This visit, I stayed with several members of my family in a house in the heart of the Cotswolds. The hills were rolling, we were surrounded by livestock and distant church spires and the local pubs served local, fresh food along with glorious pints of English brew. It was a slow and simple life we led during our two week visit, making short trips to some beautiful manor houses and charming old towns, but most of all, enjoying each other and the occasional strolls through the countryside. And at the start of each new day, we enjoyed fresh eggs and milk from a local farm, and cream so thick it rolled out of the cup like molasses. Now there is a trip to celebrate. And here are a couple of recipes we enjoyed whipping up in our English kitchen:
Mom's recipe for butter:
1 cup fresh, rich milk
a pinch of salt.
Mix with whisk (or in our case, a spoon) until desired thickness
*Mom says the cream she used as a girl took about 15 minutes to whip into butter. I do not tease when I say the double cream we were using in the Cotswolds took less than a minute.
Great Wolford Eggs
1-2 Tbls butter or extra virgin olive oil
2 tomatoes, chopped
1- 2 eggs per person, depending on how hungry you all are
1 cup frozen spinach, thawed and drained (squeeze water out through dish towel)
2 Tbls fresh basil, chopped
salt and pepper to taste
Heat butter or oil in large skillet and add tomatoes. Cook until tender. Meanwhile, mix eggs, spinach, basil, salt and pepper in a large liquid measuring cup and pour into the skillet. Scramble until cooked through. They should be done within 10 minutes or so.
I may have picked the worst day ever to consider giving up coffee. It seemed like a great idea until someone in this house of mine decided the day should begin with crying and screaming at 2:15 a.m., and then of course I remembered that there was no good reason I should give up something I so thoroughly enjoy. More like love. So, with a renewed devotion, today I bring you some tips from my days as a barista for making the perfect cup of coffee (drip coffee, that is), heavily weighted, of course, by my own tastes and preference.
First things first: The beans- they must be whole. I know what you're thinking: "Okay, this is going to be one of those coffee snob posts, isn't it?" Yes, for the most part, it is, but keep in mind that my coffeemaker probably looks a lot like yours, so you have no excuse to not give this a try.
If you have a grinder at home, check the instruction book for how long you should grind them. For a pot of drip, run a blade cutter (one of those things used on nuts and herbs on which you push down the button the entire time it runs) for about 15 to 20 seconds or a burr grinder (which crushes the beans between two disks and is made specifically for coffee beans)set to medium. They also should be fresh, if you can get them that way. Try an independent roaster who roasts in small batches. These beans are less likely to taste burnt that those roasted in large batches like certain giant coffee chains I shall not name. If, like me, you don't have access to fresh beans, look for something in a small foil bag with a valve on it.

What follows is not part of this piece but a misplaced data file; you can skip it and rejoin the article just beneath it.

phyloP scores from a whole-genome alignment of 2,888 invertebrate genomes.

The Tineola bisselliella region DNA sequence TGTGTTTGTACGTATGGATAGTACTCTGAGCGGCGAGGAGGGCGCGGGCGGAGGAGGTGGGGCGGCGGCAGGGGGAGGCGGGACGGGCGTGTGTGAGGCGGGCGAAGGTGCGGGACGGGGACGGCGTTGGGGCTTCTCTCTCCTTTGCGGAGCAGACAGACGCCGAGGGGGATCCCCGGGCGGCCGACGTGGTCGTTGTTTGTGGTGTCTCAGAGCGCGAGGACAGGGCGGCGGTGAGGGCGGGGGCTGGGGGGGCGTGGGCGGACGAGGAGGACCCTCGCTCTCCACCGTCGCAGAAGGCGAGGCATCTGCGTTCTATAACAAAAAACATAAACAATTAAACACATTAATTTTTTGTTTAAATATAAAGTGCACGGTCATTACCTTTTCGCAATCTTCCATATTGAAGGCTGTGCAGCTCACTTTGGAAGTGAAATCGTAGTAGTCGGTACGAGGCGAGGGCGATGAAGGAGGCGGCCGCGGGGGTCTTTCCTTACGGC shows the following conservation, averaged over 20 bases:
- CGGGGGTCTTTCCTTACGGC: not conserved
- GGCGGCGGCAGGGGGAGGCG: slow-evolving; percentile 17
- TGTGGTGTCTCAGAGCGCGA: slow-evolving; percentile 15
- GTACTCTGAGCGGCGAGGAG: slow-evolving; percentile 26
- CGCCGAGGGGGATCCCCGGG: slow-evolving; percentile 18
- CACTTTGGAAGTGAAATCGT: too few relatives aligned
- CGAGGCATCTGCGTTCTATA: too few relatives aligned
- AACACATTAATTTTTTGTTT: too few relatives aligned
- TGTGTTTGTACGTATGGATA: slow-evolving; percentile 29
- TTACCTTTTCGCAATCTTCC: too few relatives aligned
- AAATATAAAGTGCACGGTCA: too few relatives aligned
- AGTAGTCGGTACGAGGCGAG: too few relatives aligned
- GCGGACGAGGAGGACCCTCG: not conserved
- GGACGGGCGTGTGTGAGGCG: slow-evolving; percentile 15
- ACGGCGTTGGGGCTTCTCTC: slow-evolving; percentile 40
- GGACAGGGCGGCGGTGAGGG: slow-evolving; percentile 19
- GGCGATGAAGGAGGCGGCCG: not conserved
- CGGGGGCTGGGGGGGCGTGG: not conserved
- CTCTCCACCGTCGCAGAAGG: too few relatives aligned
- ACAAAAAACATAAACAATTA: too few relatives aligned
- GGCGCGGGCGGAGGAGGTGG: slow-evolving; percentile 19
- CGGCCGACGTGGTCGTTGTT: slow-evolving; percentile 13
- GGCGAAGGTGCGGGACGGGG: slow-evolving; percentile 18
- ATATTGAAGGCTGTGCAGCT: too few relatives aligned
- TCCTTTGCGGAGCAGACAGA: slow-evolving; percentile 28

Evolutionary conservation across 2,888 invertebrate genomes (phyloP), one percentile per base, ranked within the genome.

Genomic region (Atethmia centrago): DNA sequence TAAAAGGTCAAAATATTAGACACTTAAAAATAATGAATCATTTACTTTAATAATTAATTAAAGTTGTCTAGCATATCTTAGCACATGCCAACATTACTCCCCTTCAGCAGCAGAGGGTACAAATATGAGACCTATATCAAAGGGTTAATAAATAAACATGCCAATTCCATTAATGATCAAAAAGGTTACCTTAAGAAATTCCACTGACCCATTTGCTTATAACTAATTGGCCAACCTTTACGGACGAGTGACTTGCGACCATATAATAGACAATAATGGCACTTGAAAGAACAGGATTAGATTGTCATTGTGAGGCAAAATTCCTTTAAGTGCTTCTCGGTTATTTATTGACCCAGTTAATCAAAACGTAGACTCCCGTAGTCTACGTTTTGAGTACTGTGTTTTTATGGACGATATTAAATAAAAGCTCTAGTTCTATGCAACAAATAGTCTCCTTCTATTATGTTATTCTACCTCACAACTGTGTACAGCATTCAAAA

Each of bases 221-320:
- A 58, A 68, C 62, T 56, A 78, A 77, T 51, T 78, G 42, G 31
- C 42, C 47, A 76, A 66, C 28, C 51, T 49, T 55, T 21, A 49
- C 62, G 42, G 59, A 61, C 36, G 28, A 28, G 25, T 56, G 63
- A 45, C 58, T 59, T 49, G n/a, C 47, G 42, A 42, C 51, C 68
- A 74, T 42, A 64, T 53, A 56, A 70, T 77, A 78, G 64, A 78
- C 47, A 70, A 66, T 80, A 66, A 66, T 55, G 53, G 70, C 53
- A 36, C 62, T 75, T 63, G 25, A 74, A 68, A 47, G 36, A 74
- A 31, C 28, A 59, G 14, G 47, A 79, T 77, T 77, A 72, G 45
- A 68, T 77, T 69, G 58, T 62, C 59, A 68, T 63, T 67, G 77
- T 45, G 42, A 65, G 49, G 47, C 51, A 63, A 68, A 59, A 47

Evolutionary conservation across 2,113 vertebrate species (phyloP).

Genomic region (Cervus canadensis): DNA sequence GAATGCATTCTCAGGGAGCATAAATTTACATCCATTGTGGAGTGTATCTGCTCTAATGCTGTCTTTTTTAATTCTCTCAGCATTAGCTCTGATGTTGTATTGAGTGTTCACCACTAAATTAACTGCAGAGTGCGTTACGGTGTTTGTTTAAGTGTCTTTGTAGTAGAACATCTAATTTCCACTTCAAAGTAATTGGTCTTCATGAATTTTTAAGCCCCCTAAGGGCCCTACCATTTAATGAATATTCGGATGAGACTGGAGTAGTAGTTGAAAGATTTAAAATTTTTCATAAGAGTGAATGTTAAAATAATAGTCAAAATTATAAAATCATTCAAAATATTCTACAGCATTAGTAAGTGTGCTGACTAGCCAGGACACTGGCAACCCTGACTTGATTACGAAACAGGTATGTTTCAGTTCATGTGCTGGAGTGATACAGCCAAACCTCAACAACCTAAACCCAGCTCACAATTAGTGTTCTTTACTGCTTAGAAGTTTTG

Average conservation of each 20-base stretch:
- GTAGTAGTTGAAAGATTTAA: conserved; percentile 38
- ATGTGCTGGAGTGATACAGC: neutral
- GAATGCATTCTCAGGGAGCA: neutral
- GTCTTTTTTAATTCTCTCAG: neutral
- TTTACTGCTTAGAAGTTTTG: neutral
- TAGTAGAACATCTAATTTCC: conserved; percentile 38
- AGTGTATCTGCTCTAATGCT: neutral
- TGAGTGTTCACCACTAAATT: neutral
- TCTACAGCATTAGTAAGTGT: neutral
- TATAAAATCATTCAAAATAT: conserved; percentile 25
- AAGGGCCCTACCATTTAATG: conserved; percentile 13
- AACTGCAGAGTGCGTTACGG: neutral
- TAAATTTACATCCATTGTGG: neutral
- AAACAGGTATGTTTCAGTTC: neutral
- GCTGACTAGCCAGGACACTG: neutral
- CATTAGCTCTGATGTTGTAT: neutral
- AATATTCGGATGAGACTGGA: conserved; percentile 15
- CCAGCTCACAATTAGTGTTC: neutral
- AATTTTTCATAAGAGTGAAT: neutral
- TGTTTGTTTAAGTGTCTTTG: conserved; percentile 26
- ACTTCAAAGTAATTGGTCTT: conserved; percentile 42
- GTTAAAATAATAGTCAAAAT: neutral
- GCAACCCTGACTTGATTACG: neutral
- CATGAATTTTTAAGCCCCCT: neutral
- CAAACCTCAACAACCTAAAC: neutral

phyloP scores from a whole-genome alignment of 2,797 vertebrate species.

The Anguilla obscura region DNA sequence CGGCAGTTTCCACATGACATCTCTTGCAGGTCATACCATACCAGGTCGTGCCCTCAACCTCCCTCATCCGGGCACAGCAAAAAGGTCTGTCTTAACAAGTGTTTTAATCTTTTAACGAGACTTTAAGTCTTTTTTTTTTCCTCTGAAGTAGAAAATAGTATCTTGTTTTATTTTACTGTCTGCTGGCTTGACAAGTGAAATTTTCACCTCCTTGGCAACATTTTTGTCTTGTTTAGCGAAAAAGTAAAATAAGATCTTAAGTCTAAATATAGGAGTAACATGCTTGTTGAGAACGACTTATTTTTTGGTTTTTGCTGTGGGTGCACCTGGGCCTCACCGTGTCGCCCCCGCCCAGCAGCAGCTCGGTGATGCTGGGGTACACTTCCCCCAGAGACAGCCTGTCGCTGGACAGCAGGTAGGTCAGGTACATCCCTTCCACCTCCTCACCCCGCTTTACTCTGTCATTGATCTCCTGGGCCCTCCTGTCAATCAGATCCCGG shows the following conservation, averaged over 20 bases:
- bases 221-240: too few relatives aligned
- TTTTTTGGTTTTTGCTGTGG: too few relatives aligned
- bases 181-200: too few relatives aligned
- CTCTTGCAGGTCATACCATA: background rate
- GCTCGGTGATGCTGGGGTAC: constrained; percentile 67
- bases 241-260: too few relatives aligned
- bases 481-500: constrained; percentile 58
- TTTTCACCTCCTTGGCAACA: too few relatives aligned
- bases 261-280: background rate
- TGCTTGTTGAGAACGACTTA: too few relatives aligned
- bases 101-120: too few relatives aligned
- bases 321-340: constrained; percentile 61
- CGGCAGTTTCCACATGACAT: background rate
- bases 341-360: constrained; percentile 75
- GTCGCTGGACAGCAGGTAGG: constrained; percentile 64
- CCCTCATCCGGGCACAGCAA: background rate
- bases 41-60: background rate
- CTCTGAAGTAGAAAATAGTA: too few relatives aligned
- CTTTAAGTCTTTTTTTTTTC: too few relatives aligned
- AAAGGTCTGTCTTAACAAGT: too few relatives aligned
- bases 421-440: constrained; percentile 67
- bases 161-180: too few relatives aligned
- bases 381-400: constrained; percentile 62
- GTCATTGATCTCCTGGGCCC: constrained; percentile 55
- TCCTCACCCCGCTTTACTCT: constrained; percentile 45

Some of you may not know what type of roast to go for, so here's a quick tip: If you don't know, start with something that says medium. The darker the roast, the stronger the flavor. French roast is pretty much the darkest there is, and to someone new to coffee or just looking for a smooth, mellow cup, it will pretty much knock you down. And, in my opinion, the light roast isn't really worth bothering with. And if you really want the flavor (and the smell), grind your beans right before you brew.
My former employer, the best coffee roaster in Atlanta, was pretty adament that a great cup of coffee needs to be brewed at a water temperature between 195 and 205 degrees F. If you have a hot water tap, you're in luck. They will generally get your water in that zone. If not, too bad. Your little coffee maker, like mine, doesn't stand a chance. Between you and me, I think we'll fare alright with our cold little cups of coffee. One thing I am a stickler for, and you should be too, is good water. Where I live, water out of the tap tastes a little funky, so I use the filtered stuff. Always. If it tastes funky by itself, it will certainly taste funky disguised as coffee.
When you're coffee is brewed, don't do like I do and let it sit there for an hour. Take at least one sip while its fresh. Now that's the stuff. Worth getting up for, right?
One last tip, and besides finding quality beans, this, I believe, is of the utmost importance. Don't mess around with skim milk or non-dairy creamers. (Have you ever read the labels on those things? Scary.) Buy yourself a carton of half and half. It makes such a luxurious cup, and once you get started you'll never look back. Add sugar if you like (I do - lots!) and if you really crave something special, whip up some flavored whipped cream. I know a fella who insists on drinking his cup with almond whipped cream every day. Wise man. (Check out my recipe for cinnamon whipped cream in the archives and substitute the cinnamon for 1/2 tsp almond extract or just about any other extract you like.)
So, try it and let me know what you think. Worth giving up the tall skim vanilla latte for?
Simple. Tasty. Healthy. Need I say more? This recipe is inspired by a similar dish I used to get at a bistro in my old neighborhood in Atlanta, and it remains one of my favorite lunches. I hope you enjoy it as much as I do.
1 can chunk light tuna, drained
8 kalamata olives, roughly chopped
1 or 2 Tbls capers, drained, depending on your taste
1 Tbls lemon zest, finely chopped
1/2 tsp lemon juice, or add more to taste
salt and pepper to taste
Mix all ingredients with a fork and serve over lettuce, in a wrap or with pita chips.